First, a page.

But let's focus on the story in front of us. The Martian focuses on Mark Watney, Mark is an astronaut and a scientist and in the year 2035 had the honor of being one of very few people to set foot on Mars; which is awesome. Mark however is going to be setting a few other firsts whether he likes it or not. Like first man to be injured on Mars or perhaps more important to the story, first guy to be ever left behind on a NASA mission. See, while on their mission to Mars, a bit of storm kicked up and threatened to wreck their ride home. So they were ordered to get themselves in the rocket and get off Mars. On their way to the ship however, Watney got hit and got hit bad. So bad, that even his space suit thought he was dead. To be fair, he likely would have died if not a combination of Mars atmosphere and his suit not letting him bleed out. So instead of dying, he was just knocked out in the middle of a dust storm, which lead to him being left behind. On Mars, Mark seems to be the kind of guy who finds a 100 dollar bill on the sidewalk and gets hit by a car while picking it up honestly. While we don't actually see the scene until a ways into the book, it is stolen by Commander Melissa Lewis. Commander Lewis goes all out to find Mark and is only defeated by a combination of zero visibility and the fact that her ride off Mars is about to be pushed over by high winds. Nor does she risk the crew, sending them onto the ship, when the first search fails and continuing to search solo to the very last minute.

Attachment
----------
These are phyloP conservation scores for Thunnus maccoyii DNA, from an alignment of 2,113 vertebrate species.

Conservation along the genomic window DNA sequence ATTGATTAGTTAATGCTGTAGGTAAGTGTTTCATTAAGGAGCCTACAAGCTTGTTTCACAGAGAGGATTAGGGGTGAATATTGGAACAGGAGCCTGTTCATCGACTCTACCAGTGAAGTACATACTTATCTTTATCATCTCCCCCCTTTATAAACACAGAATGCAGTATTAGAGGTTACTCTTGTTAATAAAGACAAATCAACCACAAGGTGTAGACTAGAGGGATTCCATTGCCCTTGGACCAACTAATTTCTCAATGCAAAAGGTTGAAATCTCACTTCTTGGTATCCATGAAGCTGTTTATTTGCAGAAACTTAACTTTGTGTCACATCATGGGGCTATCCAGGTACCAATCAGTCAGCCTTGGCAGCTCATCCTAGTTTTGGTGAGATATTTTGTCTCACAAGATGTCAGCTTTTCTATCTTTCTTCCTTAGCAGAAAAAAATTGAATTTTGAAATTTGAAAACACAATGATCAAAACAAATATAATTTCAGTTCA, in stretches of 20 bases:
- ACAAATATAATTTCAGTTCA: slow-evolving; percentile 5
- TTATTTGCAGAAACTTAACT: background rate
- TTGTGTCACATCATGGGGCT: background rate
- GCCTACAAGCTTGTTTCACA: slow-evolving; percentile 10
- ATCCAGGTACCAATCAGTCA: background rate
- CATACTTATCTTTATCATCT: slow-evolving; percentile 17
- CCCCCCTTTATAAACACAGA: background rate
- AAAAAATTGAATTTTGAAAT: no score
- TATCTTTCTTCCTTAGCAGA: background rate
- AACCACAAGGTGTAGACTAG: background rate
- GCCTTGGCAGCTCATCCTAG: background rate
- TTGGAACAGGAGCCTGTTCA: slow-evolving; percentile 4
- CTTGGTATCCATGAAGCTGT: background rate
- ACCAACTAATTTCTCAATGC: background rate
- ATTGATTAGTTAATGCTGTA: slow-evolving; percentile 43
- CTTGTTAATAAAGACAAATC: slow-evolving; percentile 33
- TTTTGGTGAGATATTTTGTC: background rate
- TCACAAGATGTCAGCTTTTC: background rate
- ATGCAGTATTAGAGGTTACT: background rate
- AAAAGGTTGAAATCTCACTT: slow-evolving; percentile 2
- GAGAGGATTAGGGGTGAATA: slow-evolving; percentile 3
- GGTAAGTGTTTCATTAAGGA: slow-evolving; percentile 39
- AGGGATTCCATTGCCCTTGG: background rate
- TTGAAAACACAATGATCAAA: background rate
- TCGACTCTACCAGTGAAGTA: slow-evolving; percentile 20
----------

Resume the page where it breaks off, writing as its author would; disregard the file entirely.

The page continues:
While the book is incredibly focused on Mark Watney and his struggle not to be killed by Mars, it doesn't neglect other characters. The crew of the Ares III, while not given nearly as much time as Watney are given enough time for us to see them as people. Additionally they are given their own roles and decisions that make them heroic characters in their own right. Whether it be plotting the first mutiny in space (there are so many firsts in this book), or creating bombs to use as braking mechanisms. The lengths they go to and the efforts they put forth to rescue Mark are pretty amazing and would make them worthy of being the center of their own novel. I feel the most for Commander Lewis out of this group, because I'll be frank, after losing Watney and her follow up actions to rescue him... she's never going to be allowed to command space mission ever again. That's not mentioned in the book but NASA is a government agency and well, that's how they work. Watney is utterly fearless in his defense of her (because she made the right call) but odds are she's stuck planetside. There's also a decent amount of attention paid to the NASA ground team, as they frantically work on ways to keep Watney alive and to bring him home. There's a lot of attention to detail and the non-Watney parts of the books show that this was a team effort involving thousands of people at times across a number of nations, including the People's Republic of China (usually a rival of the United States) coming together in a common effort to save a man's life.